Elevating the hybrid experience. Executives are looking to hybrid to create more personalization, innovate more and help people connect. Simultaneously, more consumers—especially younger ones —are using emerging channels to interact and purchase from brands. 75 % of the surveyed executives said they would invest more in hybrid solutions to connect with the customers both online and face-to-face. Creating powerful hybrid experiences means empowering clients with choices—and embedding feedback mechanisms to design for those choices. Particularly the young generation makes decisions based on social media exposures with 32 % of generation z and millennials making purchases on social media.
The proliferation of channels and choice will likely require a data infrastructure that can tie the multiple touchpoints together. That may start with a customer data platform that ties data elements into a cohesive customer journey. This ties on to a trend on how to improve customer service with AI. Marketers don’t have to be data scientists to unlock AI. It’s about thinking strategically about channel strategies and customer needs and using the tools available to create dynamic customer experiences.
In essence, successful brands are looking at purpose holistically. A holistic purpose can help capture a new kind of growth, one that is more equitable and inclusive across all stakeholders while being tied to issues people truly care about. Organizations can consider their strengths as they decide on which issues to focus on to make a tangible impact. This can prevent them from leaning too far into issues for which they’re not equipped to make an impact – and instead focus on where they, in a meaningful way to all stakeholders, can make a true impact.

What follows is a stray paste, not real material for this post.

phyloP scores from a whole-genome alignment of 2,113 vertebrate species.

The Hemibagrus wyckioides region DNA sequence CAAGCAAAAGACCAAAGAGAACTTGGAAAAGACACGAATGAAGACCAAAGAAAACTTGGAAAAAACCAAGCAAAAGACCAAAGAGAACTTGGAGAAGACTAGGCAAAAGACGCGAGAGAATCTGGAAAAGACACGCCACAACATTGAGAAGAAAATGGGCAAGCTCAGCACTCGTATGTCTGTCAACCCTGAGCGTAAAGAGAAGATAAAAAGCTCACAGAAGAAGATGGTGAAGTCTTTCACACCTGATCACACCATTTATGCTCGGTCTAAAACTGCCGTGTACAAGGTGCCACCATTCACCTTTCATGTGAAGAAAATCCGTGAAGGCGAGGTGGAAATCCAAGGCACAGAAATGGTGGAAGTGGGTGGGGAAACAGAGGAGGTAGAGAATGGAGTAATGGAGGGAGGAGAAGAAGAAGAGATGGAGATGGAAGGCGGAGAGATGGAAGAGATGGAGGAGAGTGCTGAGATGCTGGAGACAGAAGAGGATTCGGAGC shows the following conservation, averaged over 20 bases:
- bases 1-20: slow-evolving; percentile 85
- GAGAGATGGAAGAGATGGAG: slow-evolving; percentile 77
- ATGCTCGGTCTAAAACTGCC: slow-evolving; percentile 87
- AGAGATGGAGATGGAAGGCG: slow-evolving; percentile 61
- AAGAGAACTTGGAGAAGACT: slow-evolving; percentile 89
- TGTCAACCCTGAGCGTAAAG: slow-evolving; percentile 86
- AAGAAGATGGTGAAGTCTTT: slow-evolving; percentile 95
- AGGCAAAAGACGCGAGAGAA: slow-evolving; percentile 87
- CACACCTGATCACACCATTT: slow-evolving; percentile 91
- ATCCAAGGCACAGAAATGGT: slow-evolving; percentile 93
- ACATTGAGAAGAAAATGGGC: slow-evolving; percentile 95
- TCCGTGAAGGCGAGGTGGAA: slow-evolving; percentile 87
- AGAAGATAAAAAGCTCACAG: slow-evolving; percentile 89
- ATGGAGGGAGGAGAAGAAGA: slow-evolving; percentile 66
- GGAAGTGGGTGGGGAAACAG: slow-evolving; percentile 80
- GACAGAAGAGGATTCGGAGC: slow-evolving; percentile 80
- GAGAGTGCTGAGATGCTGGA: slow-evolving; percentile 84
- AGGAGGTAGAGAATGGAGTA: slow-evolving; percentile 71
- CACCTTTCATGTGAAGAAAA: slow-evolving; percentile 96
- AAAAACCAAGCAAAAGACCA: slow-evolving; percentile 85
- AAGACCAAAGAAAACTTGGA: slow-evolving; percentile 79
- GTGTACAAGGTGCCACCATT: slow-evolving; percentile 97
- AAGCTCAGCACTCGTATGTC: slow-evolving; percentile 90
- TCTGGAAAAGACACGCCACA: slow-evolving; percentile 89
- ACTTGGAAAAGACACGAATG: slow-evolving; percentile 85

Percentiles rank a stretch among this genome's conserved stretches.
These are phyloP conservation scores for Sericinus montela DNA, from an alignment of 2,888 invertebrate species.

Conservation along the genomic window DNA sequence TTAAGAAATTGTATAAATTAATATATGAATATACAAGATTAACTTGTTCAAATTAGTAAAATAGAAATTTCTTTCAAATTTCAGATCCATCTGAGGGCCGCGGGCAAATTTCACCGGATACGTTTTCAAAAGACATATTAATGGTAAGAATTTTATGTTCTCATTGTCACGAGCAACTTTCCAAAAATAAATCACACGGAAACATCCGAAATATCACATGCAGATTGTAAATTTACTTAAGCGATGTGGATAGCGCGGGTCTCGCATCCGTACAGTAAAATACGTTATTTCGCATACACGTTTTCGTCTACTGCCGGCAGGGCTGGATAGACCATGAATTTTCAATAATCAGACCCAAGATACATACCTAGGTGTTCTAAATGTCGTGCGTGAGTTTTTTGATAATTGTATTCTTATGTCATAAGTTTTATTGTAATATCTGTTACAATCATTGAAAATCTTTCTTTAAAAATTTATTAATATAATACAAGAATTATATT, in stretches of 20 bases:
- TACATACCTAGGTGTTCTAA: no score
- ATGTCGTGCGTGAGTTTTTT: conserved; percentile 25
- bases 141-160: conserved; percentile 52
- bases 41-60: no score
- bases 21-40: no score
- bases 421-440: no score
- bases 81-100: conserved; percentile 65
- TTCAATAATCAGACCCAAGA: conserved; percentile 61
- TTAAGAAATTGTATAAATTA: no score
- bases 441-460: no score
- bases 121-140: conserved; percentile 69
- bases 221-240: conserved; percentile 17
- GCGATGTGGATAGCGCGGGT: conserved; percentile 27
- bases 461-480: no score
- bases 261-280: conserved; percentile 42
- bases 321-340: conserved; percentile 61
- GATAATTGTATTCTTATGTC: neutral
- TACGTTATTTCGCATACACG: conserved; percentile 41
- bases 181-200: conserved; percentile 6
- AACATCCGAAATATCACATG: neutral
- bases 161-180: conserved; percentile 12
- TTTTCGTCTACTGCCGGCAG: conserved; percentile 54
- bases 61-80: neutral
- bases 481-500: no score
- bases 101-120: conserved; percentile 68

Christian is leading the 'Clients and Industries' organisation in Deloitte Denmark and is responsible for our go-to-market approach towards our clients – ensuring they get the best of Deloitte to support their transformation journey. To stay market-leading in public sector, financial services, energy, resources and industries, consumer, life science and technology, media and telecoms, Christian ensures that we combine our specialist knowledge with deep industry and sector know-how as well as leverage the global network of Deloitte experts to help our clients compete in the global, digital economy. Christian has 19 years of experience at Deloitte and has supported industry-leading clients to deliver end-to-end transformations, particularly within the finance area. He has worked with clients across the private and financial sector and advised their C-Suite members on their most challenging strategic and transformation journeys.